What’s funnier is that Chou’s Kato, who does initially scan as a kind of thoughtless racial caricature—neat, polite, modestly brilliant, and physically lethal—lets himself get dragged down to Reid’s level. Instead of floating above the insecurity that plagues all protean partnership, he succumbs to it gladly, in spite of his obviously superior abilities. While the film never views Kato as Reid’s bitch (“I’m not your man,” he snarls), it does, however, suggest something of his shame when he realizes that this is the image being projected to the world at large—including Reid’s slinky new secretary Lenore Case (Cameron Diaz, whose status as potential love-interest is kidded from the get-go, as is her advanced age of 36). Actually, The Green Hornet is very interested in the question of how images are manufactured, from villain Chudnofsky’s (Christoph Waltz) sincere befuddlement at the lack of respect he’s afforded by his younger, hipper peers—an uncredited James Franco derides his look as “disco Santa Claus” before being unceremoniously offed—to the plot device of Reid using his late father’s (Tom Wilkinson) newspaper to disseminate the breathless news of his own late-night dress-up sessions.
The Green Hornet peaks when Reid and Kato channel their fraternal competitiveness—and the underlying frisson of maybe-gay panic that underlies most of Rogen’s scripts and performances—into a fight that demolishes most of the former’s well-appointed home. (A bit where Reid is suddenly kicked through a breakfast nook like a football is priceless.) The bigger-scale action scenes are less spatially precise, but still bespeak a certain inventiveness; especially the cartoonish fatalities, which are certainly preferable to The Dark Knight’s disappearing pencils and slashed tracheas (demurely/cynically kept offscreen to secure that all-important PG-13). The inevitable final chase sequence, which finds the Hornet’s tricked-out vehicle driving through a newspaper printing room and then its offices—pausing to catch the elevator—has a delightfully sprung, contraption-like quality: Kato has pimped the car out with front-wheel drive, and so it keeps going even after the back half has been blown clean off.
Not surprisingly, Gondry’s playful sensibility comes through even more strongly in between the set-pieces. Armond White has already commented on the split-screen technique that shows how a bounty on the heroes’ heads filters through the various levels of the underworld—a splendid effect that employs technological sophistication as aid to, rather than substitute for, narrative information. Reid’s realization of Chudnofsky’s role in his father’s death—and the attendant realization that this paternal paragon was both less and more of a paragon than he seemed—is visualized amidst a series of vivid graphical overlays. Even better is the way that Kato’s preternatural ability to perceive threats before they materialize is colour-coded in red; when Reid finally acquires a similar ability, the danger glows hornet-green.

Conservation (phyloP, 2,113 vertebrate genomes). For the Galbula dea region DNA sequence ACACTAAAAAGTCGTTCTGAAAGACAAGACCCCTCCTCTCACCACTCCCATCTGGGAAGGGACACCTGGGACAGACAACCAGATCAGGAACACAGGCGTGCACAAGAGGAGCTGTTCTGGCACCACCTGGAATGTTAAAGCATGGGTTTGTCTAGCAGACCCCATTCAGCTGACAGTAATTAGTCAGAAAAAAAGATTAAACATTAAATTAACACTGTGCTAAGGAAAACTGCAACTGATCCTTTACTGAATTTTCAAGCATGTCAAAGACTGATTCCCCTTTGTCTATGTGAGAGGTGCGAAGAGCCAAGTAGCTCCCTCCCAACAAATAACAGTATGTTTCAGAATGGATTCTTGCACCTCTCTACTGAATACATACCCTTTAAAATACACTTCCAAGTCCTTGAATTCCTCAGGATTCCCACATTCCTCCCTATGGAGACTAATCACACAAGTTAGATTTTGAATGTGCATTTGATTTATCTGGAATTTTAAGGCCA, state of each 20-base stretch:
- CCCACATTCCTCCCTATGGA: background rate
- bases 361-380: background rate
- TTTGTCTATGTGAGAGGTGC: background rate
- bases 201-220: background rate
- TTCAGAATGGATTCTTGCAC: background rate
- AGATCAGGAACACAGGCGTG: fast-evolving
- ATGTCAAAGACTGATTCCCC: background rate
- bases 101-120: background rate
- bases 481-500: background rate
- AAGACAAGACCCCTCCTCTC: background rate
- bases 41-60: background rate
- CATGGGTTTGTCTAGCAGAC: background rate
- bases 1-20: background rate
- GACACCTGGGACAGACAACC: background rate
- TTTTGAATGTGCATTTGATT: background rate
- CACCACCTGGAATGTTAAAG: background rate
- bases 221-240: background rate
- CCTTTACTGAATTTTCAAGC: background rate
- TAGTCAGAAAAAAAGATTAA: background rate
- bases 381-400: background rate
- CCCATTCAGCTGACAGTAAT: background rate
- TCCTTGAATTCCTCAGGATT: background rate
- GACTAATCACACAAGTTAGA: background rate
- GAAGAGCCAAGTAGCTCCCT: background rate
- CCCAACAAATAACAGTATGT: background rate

There are compromises on view, surely, like the after-the-fact 3-D conversion that wreaks havoc on certain elements of Gondry’s neat compositions and renders the nighttime sequences pretty much impenetrable. (Though it would probably have looked even worse if original helmer Kevin Smith had shot it—even if he’d hired Ed Lachman). Stories about dissatisfied studio executives and severe re-editing—not to mention the fact that original director and Kato Stephen Chow apparently bailed on the production—gave credence to the idea that the film was a failure left to rot in the fallow fields of early January, although its hefty first-weekend gross suggests that the move was actually productively cynical (or that audiences could give a shit about what critics think). I’m curious as to what Gondry’s personal cut of The Green Hornet might look like, but I’m also impressed that there’s as much of him as there is in this version, and also that his personality doesn’t appear to have been impasted on the material so much as developed through it. It’s easy enough to make fun of Gondry—see that great Onion headline about him being entertained for days by a new cardboard box—but his willingness to play around in a sandbox that’s being bled dry of that sense of fun is endearing. The movie earns its opening shot.